3. If you go to the Amalfi coast in the cooler months you will find the dry landscape nice and green and would look even more beautiful ,since you don’t usually like dry landscapes

  4. Really enjoyed this post. I’m considering staying in either Atrani or Sorrento this summer on a solo ATW trip. What did you think of the hostel you stayed at in Atrani? I found your comment on Jimmy Eats World so it led me here to your wonderful blog. I like the idea of that small town and less tourism of Atrani, but the hostel got very mixed reviews. I’m also looking at a cute Airbnb place in Sorrento. Thanks so much!

    • Hi Sheri, I would definitely recommend staying in Atrani over Sorrento as Sorrento isn’t actually on the Amalfi Coast – it is on the other side of the peninsula. The hostel in Atrani was simple but had a great location and was clean. I wasn’t a massive fan of Sorrento – a lot more tourism and isn’t as nice as the Amalfi Coast. I spent a couple of nights there too but it just didn’t have the same charm. Enjoy your trip! I will be doing a solo RTW trip from June 🙂

  5. Very cool! We went to Amalfi for the food ourselves – I briefly considered attempting some hikes but the heat was just too oppressive. We’re not particularly avid hikers 😛

  6. You have found a hidden gem of the Amalfi Coast. You should consider doing Sentiero Degli Dei, also known as Path of the Gods (or Walk of the Gods) when you’re back. It truly lives to its name.

  7. I love finding abandoned buildings or places that you wouldn’t expect when you are traveling and that is what I loved about your photos. It makes me want to plan another trip to Italy and soon.

  8. This sounds like a great trip to kind of stumble upon – gorgeous views too, and all without the noise and bustle of loads of other people……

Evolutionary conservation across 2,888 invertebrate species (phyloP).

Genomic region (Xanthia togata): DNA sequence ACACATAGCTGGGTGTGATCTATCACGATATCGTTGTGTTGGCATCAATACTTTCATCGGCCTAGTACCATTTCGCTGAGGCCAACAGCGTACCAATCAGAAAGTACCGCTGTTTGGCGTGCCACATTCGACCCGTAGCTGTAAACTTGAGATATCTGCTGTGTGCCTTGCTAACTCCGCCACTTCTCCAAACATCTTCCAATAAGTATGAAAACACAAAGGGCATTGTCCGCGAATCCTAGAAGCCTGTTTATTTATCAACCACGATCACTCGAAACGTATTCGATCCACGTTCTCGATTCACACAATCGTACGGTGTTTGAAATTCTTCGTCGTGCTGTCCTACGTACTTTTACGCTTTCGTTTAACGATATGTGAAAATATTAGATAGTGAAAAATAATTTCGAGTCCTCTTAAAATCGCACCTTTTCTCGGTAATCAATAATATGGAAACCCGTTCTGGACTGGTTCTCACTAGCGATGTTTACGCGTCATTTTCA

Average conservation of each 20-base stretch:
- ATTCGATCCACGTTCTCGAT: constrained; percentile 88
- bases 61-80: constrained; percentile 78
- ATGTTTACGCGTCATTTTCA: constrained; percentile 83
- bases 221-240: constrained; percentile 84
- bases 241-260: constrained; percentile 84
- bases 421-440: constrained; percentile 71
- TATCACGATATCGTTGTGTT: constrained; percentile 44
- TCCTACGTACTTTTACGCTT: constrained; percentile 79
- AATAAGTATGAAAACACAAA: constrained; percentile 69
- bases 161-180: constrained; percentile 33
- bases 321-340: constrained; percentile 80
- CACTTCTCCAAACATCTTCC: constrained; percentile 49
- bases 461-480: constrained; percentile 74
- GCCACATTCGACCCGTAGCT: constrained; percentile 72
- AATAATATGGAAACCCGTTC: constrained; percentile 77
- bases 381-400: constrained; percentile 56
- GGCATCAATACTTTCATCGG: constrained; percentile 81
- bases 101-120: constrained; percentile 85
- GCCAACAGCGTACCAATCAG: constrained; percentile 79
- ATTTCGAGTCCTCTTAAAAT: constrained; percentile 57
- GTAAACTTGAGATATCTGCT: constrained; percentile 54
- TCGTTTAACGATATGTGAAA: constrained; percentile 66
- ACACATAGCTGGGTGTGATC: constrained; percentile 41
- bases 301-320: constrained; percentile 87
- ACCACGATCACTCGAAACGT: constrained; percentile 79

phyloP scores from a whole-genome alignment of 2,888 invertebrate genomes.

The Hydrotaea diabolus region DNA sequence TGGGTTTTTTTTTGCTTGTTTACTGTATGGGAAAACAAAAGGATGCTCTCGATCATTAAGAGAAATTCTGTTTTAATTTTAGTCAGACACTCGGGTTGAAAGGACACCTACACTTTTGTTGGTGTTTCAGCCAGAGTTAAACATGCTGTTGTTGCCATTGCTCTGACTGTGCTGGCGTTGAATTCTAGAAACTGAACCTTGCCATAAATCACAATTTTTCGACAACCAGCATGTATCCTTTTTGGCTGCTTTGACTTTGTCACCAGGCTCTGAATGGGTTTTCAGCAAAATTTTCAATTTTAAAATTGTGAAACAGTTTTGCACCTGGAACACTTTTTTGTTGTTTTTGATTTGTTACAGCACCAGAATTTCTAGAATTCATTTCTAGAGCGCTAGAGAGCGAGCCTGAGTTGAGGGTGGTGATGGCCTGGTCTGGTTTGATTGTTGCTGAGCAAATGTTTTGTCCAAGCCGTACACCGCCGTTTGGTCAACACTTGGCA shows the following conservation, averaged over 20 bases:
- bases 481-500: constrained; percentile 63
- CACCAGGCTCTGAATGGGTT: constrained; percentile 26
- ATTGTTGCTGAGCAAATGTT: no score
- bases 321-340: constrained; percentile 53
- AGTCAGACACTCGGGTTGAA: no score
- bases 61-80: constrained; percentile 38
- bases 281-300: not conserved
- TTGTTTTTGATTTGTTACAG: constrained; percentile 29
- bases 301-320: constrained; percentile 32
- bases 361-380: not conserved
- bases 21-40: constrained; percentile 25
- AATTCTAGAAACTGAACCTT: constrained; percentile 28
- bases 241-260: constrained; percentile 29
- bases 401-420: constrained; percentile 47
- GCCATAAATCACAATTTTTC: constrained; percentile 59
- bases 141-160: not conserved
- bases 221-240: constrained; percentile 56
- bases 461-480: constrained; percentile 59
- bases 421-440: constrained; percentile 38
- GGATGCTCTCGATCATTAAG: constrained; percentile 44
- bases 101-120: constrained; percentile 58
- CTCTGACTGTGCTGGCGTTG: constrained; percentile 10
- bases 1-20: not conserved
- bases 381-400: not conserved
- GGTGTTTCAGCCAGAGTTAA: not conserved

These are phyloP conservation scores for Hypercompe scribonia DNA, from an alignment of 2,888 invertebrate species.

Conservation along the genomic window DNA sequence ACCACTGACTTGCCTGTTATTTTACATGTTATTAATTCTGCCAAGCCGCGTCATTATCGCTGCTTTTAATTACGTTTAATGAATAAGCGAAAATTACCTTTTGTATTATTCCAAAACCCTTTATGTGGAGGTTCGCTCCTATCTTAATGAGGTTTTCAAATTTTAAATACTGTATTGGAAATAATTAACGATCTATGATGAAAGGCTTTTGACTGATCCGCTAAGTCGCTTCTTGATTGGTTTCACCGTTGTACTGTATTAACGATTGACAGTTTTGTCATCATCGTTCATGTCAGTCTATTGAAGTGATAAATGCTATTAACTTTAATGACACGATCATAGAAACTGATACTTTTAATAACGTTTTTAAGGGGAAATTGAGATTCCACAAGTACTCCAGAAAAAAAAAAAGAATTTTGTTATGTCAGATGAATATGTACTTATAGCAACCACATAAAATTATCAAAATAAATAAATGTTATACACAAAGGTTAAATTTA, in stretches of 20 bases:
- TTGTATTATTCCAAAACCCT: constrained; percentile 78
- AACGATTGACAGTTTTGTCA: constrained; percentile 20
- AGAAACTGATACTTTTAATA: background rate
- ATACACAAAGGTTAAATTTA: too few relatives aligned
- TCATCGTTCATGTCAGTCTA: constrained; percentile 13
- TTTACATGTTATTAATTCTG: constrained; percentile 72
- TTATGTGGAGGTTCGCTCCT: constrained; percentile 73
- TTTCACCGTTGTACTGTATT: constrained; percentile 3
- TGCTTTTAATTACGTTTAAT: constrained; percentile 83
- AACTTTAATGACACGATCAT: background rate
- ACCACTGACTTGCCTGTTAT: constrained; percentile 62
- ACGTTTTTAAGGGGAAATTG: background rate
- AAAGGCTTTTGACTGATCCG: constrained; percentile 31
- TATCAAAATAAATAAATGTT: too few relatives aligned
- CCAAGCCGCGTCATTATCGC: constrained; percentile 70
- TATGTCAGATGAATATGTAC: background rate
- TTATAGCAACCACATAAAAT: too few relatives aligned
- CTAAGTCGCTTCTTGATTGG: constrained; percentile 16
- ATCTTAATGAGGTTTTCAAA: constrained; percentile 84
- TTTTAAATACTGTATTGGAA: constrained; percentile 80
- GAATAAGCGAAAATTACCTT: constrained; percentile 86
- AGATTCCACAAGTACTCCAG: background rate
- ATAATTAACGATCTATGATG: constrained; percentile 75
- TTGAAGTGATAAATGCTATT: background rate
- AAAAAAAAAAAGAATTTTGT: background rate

9. Gorgeous photos, Katie. I’m very familiar with Italy (my husband is Sicilian) and am very fond of the south because it is so less crowded. I’ve stayed away from Amalfi for exactly the reason that I’ve heard it’s always very crowded. It’s nice to know there are still a few quiet spots where there’s still room to muse and dream. It’s amazing you did that hike in only two hours. Even I could do that! Inspired.

  10. Sounds like an amazing hike! I wouldn’t imagine anywhere in the Amalfi coast could be so quiet, especially with views like that! Seems like you found a hidden gem. I’d love to try those trails someday.

  11. Ohh I love the Amalfi Coast too – but I haven’t had the chance to hike it yet (I’ve visited twice, in winter 😛 ), what an amazing few days that must have been! Gorgeous shots 🙂

    • It is an incredible place to hike and I don’t understand why it isn’t known. I hope you have a chance to hike next time you are there. I would love to return one day and spend a week hiking between villages – bliss